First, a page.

First pilot study of its kind shows probiotics eradicate HPV infection and delete cell changes linked to cancer. Can we stop the deadly vaccine now?
By Celeste McGovern
Women who took a probiotic long-term had abnormal cell changes linked to infection with human papillomavirus (HPV) and cervical cancer cut in half and were more than twice as likely to see the potentially deadly HPV infection totally eradicated than women who took a probiotic for just three months, a new study has found.
Medical researchers from the University of Rome recruited 117 women who were diagnosed with bacterial vaginosis or vaginitis and lab-confirmed HPV infection. They divided the women into two groups; all of them received standard of care antibiotics or antifungal treatments for their infections but half were given vaginal pills of probiotics for three months and half of them continued to take the vaginal pills for a total of six months.
The long-term probiotic users saw their HPV infection totally eradicated in 31.2 percent of cases (18 women) compared to just 11.6 percent (seven women) who used the probiotic for only three months.
As well, the women using the probiotics longer had double the chances of seeing their HPV abnormalities with twice the amount of abnormal cell changes linked to HPV infection disappearing on follow-up PAP smear examinations.
“To our knowledge, this is the first trial in the literature to assess the efficacy of microbiota balance maintenance against HPV infections and related alterations,” states the study led by Ettore Palma, an obstetrician/gynaecologist and expert in pathology at the University’s Department of Gynecological, Obstetric and Urologic Science.
The role of bugs in reproductive health
“An increasing interest has been developed in microbiota, with the belief that probiotics could be able to promote women’s well-being and illnesses in several ways,” the Italian doctors say in the study published in BioMed Central Infectious Diseases
Healthy women are known to have a mix of anaerobic and aerobic microorganisms populating their vaginas, and these are dominated by a subgroup of bacteria called Lactobacilli. In some conditions, this delicate ecological balance of microbes can be thrown off by hormonal changes, sexual practices or douching, for example. When that happens, some microbes die- off and others bloom promoting the conditions that allow infection that could lead to cancer.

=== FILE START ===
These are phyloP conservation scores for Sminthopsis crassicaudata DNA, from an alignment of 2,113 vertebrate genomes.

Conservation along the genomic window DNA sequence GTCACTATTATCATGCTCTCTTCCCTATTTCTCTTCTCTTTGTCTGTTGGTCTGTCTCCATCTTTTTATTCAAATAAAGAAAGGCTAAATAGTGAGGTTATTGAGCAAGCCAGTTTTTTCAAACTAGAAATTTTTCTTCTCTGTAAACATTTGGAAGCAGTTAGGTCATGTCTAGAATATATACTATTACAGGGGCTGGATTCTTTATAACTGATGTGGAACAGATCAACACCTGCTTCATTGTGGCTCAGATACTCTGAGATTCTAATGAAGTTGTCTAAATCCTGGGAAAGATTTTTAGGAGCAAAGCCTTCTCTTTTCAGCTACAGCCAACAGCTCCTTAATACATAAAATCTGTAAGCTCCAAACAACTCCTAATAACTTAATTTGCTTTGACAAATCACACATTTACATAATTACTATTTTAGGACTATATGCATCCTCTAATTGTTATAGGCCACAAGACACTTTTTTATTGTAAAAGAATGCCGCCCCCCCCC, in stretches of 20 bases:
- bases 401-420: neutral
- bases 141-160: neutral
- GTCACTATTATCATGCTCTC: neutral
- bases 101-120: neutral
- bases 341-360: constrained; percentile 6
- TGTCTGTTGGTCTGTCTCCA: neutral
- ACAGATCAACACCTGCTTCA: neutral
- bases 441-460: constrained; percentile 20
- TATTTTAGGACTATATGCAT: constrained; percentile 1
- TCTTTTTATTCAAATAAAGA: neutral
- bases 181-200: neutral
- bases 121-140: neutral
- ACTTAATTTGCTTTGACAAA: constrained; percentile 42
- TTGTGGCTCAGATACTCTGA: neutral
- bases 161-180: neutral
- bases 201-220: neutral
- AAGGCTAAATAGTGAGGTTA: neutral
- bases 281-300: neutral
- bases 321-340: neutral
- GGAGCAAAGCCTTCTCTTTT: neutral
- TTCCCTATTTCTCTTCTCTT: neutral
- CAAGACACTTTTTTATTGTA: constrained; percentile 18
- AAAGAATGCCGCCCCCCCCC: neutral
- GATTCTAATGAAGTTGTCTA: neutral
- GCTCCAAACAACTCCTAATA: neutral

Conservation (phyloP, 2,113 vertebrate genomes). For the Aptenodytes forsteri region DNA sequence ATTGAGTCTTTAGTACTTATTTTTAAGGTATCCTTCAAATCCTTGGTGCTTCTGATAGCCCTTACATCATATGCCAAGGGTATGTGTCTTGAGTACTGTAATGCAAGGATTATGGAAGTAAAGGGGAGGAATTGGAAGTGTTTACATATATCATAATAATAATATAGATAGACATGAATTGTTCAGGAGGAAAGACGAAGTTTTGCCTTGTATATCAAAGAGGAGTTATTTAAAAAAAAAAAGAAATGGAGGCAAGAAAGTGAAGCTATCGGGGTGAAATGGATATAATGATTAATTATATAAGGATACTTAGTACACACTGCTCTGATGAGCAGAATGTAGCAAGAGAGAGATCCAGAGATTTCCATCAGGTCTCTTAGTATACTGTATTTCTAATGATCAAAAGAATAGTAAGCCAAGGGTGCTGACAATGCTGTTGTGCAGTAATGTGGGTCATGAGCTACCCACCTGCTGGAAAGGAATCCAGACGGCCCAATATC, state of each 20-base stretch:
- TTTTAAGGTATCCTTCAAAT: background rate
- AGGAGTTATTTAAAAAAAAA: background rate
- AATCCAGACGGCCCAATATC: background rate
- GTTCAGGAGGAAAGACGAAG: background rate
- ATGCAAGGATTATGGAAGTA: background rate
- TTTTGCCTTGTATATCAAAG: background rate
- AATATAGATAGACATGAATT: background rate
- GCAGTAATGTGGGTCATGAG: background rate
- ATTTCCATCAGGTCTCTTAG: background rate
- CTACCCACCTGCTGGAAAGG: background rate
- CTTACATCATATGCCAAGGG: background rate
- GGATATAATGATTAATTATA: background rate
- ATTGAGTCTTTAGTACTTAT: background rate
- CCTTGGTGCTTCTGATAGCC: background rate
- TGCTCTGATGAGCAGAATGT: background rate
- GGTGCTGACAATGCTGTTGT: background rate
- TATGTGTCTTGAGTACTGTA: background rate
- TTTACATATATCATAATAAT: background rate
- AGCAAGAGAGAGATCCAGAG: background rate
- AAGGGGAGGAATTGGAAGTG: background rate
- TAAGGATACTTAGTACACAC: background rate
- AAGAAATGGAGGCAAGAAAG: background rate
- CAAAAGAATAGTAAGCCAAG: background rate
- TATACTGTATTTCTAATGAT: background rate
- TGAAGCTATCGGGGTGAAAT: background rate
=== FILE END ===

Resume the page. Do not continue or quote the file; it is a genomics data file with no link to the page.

Notwithstanding public health messages that inflate fears about HPV infections, most young women clear HPV infections without any treatment at all in one or two years and may not even notice symptoms. But in the estimated one percent of women in whom the infection persists, the chance of the virus causing changes that lead to cancer is elevated.
“So, a steady vaginal ecosystem would have the ability to tackle infections, by maintaining a sort of local equilibrium between the different microbial subpopulations inhabiting vaginal micro-environment,” the researchers explain.
Lactobacilli are “the most remarkable protagonists of this process,” the researchers noted because as the most populous friendly bacteria, they produce compounds that kill off dangerous pathogens and compete for their resources, starving them out.
The Italian team hypothesized that attempting to repopulate infected women with Lactobacilli bacteria via probiotics might curb the development of any kind of disease or cancer.
To that end, patients were randomized in two groups and given the standard treatment plus Lactobacilli in vaginal tablets containing 104 CFU/tablet freeze-dried Lactobacillus rhamnosus BMX 54, NORMOGIN ®. They took these once a day for 10 days, once every 3 days for 20 days and then once every 5 days for other 2 months in all patients (three months altogether). One subset of patients belonging to long-term treatment arm of the study continued using the same vaginal tablets once a week for three months longer than the first group and the differences were recorded. All patients followed a strict follow-up (every three months for nine months) and HPV-DNA test was repeated at the end of the study period.